As the defence ties between India and the United States take an upward trajectory, the major aerospace company Boeing has offered to supply F/A-18 Block III Super Hornet fighter jet to the Indian Navy. India Navy is looking to replace its existing fighter aircraft MiG-29K by the end of this decade or early next year.
The Ministry of Defence had announced in 2017 that it was preparing to procure approximately 57 Multi-Role Carrier Borne Fighters (MRCBF) for Navy aircraft carriers. Deliveries of the aircraft will have to begin within three years of the contract being concluded. The Indian Navy is currently assessing the F-18 and Rafale naval fighters for their present and future requirements.
Major problem for Navy
The timely preparation to vouch out for naval fighters is a positive step but one major issue that could play a spoilsport is money. Considering that India paid Rs. 60,000 crores for acquiring 36 Rafale aircraft, the cost for buying naval fighters would go somewhere around Rs. 83,000 crore. Although the calculation is purely proportionate and the every defence deal has its own pricing and delivery mechanism even if we consider a conservative figure closer to Rs. 75,000 crore, Navy still doesn't have an appetite to pay this hefty amount.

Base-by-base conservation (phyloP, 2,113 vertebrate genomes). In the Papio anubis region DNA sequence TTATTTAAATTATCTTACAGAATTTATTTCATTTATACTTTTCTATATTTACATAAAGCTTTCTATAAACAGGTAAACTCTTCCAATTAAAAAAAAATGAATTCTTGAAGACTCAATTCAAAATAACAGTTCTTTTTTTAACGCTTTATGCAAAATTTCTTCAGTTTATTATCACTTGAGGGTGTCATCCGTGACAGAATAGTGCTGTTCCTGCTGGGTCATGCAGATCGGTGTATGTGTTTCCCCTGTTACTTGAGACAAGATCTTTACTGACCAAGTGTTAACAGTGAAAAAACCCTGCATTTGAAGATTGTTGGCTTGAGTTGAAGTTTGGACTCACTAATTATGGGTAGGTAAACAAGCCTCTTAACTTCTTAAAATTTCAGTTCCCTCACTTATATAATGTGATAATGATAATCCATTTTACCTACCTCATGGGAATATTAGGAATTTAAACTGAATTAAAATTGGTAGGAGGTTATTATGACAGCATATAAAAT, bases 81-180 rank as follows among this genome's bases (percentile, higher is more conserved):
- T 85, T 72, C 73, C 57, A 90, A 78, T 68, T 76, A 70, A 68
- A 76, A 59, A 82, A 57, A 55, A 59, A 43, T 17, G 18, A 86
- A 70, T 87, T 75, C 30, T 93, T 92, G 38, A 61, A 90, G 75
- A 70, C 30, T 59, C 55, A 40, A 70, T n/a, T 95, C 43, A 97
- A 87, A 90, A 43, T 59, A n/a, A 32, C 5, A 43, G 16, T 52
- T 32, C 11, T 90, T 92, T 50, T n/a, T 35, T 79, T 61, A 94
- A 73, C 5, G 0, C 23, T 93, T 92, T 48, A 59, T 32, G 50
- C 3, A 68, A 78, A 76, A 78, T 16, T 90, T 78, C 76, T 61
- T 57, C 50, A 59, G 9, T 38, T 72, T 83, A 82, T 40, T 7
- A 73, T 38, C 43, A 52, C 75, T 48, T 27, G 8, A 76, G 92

India's plummeting defence budget
Finance Minister Nirmala Sitharaman allocated Rs 3.37 lakh crore as the defence budget for 2020-21, a meagre hike of 5.8 per cent in comparison to last financial year. The most shocking part is such low jump in the funds' allocation for the capital outlay for defence sector for 2020-21 as compared to the budget estimates and revised estimates for 2019-20 even after big capability gap during Balakot airstrike and the dogfight followed after it. The budget for 2019-20 was lowest since 1962 India China war.
Navy delaying procurement due to severe budget cuts
Talking specifically for the Navy, it continues to receive a very tiny slice of the already small financial cake that had been set apart for Defence in our country. The Indian Navy had requested additional funds from the finance ministry to cope with a serious financial crisis that has forced it to change its objective of providing a large 200-ship fleet by 2027.
The latest estimates now stand at 175-ship strong force by 2027. Notably, the Indian armed force has never been allocated the requested amount from the finance ministry. Moreover, the struggling state of the Indian economy has further cast doubts on the immediate acquisitions of fighters for the navy.